April 20 Energy News

April 20, 2018

Opinion:

¶ “Cost, Schmost! Energy Dept Touts Coal-Killing Atlantic Offshore Wind” • The US offshore wind industry ran into some mighty stiff headwinds under the Obama Administration. Now, the logjam is breaking up, and the Trump Administration is overseeing a burst of activity along the Atlantic Coast. Does that sound a bit weird? [CleanTechnica]

Erecting an offshore wind turbine

¶ “OH & PA Will Transition From Nuclear Energy – But How?” • Bankrupt FirstEnergy Solutions is seeking customer-funded bailouts or, it says, it will close three nuclear plants in Ohio and Pennsylvania. The debate over uneconomical plants is heating up, including the prospect of replacing them with shale-gas-fired plants. [Natural Resources Defense Council]

World:

¶ Element Power has taken over the development of the up-to-750-MW North Irish Sea Array offshore wind site off the coast of Ireland from Gaelectric. The move marks Element Power’s entry into the offshore wind sector. The company said it has been assessing the market to determine the best entry point for its capabilities. [reNews]

Offshore wind farm (reNews image)

¶ The Canada Green Building Council has announced the first building certified under their new Zero Carbon standard, an office building in Waterloo, Ontario. The building was built by the Cora Group and designed by Stantec. Waterloo is a hotbed of technology startups (it is where the Blackberry came from) and continues to thrive.  [Treehugger]

¶ How can you create public transport in the jungle without polluting it? The isolated Achuar peoples of Ecuador have come up with an ingenious solution. Since April 2017, a canoe powered solely by solar energy travels back and forth along the 67-km (42-mile) stretch of the Capahuari and Pastaza rivers that connect their settlements. [BBC]

Commuting to school

¶ After an agreement for further work to be done on the national energy guarantee, Lily D’Ambrosio, the energy minister for Victoria, wrote to the Energy Security Board, asking for detailed analysis of it. The stand-off between the Turnbull government and the Australian states over energy policy seems to be shifting into its decisive phase. [The Guardian]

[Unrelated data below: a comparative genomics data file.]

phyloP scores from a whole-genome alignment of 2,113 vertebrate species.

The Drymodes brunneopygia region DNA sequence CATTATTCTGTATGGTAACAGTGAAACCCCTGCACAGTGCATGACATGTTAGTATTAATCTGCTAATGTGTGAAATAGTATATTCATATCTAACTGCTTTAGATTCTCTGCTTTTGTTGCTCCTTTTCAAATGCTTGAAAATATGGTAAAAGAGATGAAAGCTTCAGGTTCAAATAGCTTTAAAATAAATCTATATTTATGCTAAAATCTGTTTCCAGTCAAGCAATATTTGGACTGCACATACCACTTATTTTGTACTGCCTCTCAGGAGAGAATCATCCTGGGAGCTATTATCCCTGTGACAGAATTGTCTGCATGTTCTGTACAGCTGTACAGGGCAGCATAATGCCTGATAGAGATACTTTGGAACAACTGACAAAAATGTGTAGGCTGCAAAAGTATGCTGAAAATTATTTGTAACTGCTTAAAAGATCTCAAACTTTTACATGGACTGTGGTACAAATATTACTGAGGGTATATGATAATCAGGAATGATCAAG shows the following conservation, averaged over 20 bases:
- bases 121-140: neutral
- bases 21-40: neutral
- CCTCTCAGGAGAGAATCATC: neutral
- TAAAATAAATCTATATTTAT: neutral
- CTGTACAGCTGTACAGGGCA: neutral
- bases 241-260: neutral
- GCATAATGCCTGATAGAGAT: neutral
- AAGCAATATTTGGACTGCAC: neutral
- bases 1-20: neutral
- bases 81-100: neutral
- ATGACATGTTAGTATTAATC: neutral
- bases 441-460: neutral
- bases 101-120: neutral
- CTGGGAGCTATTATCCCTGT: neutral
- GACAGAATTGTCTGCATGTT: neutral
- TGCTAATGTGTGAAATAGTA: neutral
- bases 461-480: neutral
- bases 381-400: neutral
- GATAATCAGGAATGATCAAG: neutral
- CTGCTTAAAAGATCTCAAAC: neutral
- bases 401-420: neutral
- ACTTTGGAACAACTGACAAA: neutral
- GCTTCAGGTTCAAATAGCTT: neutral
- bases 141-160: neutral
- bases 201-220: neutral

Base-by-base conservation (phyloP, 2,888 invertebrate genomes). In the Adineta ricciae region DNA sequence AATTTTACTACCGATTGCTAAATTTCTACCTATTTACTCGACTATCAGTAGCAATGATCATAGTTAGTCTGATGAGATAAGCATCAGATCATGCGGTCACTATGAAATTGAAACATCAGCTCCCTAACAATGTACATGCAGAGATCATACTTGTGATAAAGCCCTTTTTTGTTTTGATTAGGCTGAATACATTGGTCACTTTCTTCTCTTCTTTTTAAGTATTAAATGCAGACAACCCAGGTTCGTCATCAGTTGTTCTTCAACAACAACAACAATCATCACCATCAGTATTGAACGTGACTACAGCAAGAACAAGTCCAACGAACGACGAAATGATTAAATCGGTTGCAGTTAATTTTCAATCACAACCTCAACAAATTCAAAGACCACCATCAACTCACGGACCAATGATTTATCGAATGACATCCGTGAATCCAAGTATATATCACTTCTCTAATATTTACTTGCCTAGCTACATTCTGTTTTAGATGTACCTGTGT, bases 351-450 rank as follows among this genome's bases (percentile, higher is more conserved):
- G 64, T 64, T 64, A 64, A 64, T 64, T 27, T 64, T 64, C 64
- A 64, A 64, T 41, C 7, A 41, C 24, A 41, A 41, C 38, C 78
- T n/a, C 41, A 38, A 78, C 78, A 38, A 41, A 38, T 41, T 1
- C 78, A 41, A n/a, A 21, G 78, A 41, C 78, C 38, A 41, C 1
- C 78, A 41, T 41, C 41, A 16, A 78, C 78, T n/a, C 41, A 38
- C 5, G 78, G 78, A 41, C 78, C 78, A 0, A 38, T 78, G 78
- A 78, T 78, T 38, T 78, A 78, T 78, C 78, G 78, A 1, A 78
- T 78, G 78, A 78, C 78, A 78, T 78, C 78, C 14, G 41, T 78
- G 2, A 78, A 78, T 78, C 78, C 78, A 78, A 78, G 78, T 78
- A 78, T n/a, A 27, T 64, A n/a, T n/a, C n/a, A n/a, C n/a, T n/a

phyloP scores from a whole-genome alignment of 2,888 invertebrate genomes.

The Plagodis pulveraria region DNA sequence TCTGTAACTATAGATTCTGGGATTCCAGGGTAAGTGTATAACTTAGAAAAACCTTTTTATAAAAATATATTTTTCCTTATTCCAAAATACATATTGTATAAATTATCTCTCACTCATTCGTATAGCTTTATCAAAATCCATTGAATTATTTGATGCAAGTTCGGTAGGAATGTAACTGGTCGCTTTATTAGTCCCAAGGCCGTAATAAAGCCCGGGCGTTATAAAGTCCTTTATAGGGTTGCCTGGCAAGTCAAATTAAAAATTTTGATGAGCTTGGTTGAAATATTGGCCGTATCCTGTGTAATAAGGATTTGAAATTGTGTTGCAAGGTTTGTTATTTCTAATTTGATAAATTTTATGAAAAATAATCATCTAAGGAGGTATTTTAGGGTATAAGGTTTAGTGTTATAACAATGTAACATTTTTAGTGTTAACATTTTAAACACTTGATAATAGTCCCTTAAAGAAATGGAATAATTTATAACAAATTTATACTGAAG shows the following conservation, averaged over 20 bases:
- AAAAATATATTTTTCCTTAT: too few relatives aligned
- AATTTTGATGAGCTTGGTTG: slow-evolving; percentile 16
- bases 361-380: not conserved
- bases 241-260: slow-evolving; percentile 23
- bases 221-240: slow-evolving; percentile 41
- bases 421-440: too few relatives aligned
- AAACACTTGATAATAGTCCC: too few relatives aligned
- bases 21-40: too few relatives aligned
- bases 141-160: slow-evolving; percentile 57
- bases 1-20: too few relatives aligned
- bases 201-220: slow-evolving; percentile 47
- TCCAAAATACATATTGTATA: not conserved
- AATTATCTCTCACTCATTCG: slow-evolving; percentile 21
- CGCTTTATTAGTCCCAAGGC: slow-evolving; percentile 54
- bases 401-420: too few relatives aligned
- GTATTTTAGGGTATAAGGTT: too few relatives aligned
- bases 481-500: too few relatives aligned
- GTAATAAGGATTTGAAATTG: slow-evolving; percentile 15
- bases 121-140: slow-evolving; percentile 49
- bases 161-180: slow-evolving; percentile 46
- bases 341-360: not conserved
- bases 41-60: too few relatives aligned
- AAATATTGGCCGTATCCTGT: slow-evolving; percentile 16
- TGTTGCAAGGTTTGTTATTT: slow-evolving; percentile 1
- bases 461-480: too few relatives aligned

¶ No coal was used for power generation by stations in the UK during the 55 hours from 10:25 pm in London on Monday, April 16, until 5:10 am on Thursday, April 19, according to grid data compiled by Bloomberg. During the same time, wind turbines produced more power. Coal is increasingly losing out to power sources that are renewable. [Bloomberg]

Boat in a wind farm (Photo: Chris Ratcliffe | Bloomberg)

¶ National Thermal Power Corporation, India’s largest coal-based power generator, will back down thermal power at some of its units to blend with renewable energy and sell the two together. The company has placed a tender to procure 2,000 MW of solar and wind power which will be bundled with the non-pithead units. [Business Standard]

US:

¶ Sun Flyer’s Sun Flyer 2 electric airplane has completed its successful maiden test flight at the Centennial Airport near Denver, Colorado. Though the company has not decided on a final system, it used LG Chem’s MJ1 lithium-ion battery cells in the test. The battery pack will push out 260 Wh/kg, enough for a 3.5-hour flight. [CleanTechnica]

Electric Sun Flyer 2

¶ Two years ahead of schedule, Bowdoin College has achieved carbon neutrality. Onsite carbon emissions were reduced by 29%, with remaining emissions offset with renewable energy credits from wind farms. Bowdoin also announced a renewable energy project partnership that will result in the largest solar array in the state of Maine. [Bowdoin]

¶ Wells Fargo plans to put $200 billion into investments and financing for new renewable energy and clean technology from now through 2030, according to Tim Sloan, the bank’s Chief Executive. The bank is making a company-wide effort to support and be part of the transition to a low-carbon economy, he said in a call. [GreenBiz]

Solar farm (Shutterstock | Roschetzky Photography)

¶ With Earth Day only days off, Democratic and Republican legislators from from both chambers of the Pennsylvania General Assembly are introducing legislation to make the state a leader in efforts to solve climate change. Newly introduced legislation would transition Pennsylvania to 100% renewable energy by 2050. [Bucks Local News]

¶ We have never seen change in the energy space like we’re seeing right now, and “from here, things will only pick up.” So said Greg Scheu, president of ABB’s America’s Region, delivering the a keynote address at a conference. Swiss-based ABB is a pioneer in electrification products, robotics, power grids, and industrial automation. [WRAL Tech Wire]

Solar Impulse 2

¶ Invenergy is to supply electricity to MGM Resorts International from a 100-MW solar project located 40 km (24 miles) north of Las Vegas.  The MGM-Invenergy solar project, which is expected to  be operational by the end of 2020, will help power thirteen properties on the Las Vegas strip belonging to MGM Resorts International. [reNews]

¶ The Senate narrowly confirmed Rep Jim Bridenstine (R-Okla), a former Navy pilot with no scientific credentials and who doesn’t believe humans are primarily to blame for the global climate crisis, to lead NASA. He joins a Cabinet already loaded with deniers of the near-universal scientific consensus on climate change. [Huffington Post]

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